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Insensitivity of tensile failure properties of human bridging veins to strain rate: implications in biomechanics of subdural hematoma.

Authors
  • Lee, M C1
  • Haut, R C
  • 1 Institute of Biomedical Engineering, National Yang-Ming Medical College, Taipei, Taiwan, R.O.C. , (Taiwan)
Type
Published Article
Journal
Journal of Biomechanics
Publisher
Elsevier
Publication Date
Jan 01, 1989
Volume
22
Issue
6-7
Pages
537–542
Identifiers
PMID: 2808439
Source
Medline
License
Unknown

Abstract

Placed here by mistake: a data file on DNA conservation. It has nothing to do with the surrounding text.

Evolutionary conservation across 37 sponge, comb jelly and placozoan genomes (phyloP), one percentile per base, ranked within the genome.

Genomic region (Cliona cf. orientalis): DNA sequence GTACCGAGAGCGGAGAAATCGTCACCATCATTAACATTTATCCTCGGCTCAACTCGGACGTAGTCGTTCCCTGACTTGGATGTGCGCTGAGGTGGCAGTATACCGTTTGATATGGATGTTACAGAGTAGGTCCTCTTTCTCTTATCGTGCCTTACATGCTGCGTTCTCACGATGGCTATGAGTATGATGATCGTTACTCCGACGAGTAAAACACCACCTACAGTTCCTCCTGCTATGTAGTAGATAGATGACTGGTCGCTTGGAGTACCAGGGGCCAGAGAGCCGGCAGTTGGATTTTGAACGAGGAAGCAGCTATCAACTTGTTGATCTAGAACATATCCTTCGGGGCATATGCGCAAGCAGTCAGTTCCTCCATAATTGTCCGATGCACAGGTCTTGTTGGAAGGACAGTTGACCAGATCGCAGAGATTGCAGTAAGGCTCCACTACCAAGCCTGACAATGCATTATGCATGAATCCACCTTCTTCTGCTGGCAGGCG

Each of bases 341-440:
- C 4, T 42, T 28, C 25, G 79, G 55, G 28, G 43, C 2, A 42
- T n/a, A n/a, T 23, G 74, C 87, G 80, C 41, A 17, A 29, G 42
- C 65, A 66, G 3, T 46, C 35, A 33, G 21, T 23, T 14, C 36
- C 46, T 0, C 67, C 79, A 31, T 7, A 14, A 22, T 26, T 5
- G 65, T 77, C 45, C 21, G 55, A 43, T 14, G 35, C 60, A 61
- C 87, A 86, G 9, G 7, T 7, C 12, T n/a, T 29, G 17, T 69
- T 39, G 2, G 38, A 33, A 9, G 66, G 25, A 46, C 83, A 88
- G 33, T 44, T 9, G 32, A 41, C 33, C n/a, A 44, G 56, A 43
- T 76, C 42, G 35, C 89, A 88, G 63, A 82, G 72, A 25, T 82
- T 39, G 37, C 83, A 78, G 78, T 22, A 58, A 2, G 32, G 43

The effects of strain rate on tensile failure properties of human parasagittal bridging veins were studied in eight unembalmed cadavers. While bathed in physiological saline at 37 degrees C, the intact vessel was stretched axially by a servo-controlled hydraulic testing machine at either a low strain rate of 0.1-2.5 s-1 or a high rate of 100-250 s-1. The mean ultimate stretch ratios for low and high strain rates, respectively, were 1.51 +/- 0.24 (S.D. n = 29) and 1.55 +/- 0.15 (n = 34), and the ultimate stresses were 3.24 +/- 1.65 (n = 17) and 3.42 +/- 1.38 MPa (n = 20). Neither difference between strain rates was significant (p greater than 0.45). Thus, our results do not support the hypothesis that sensitivity of the ultimate strain of bridging veins to strain rate explains the acceleration tolerance data for subdural hematoma in primates [Gennarelli, R. A. and Thibault, L. E. (1982) Biomechanics of acute subdural hematoma. J. Trauma 22, 680-686].

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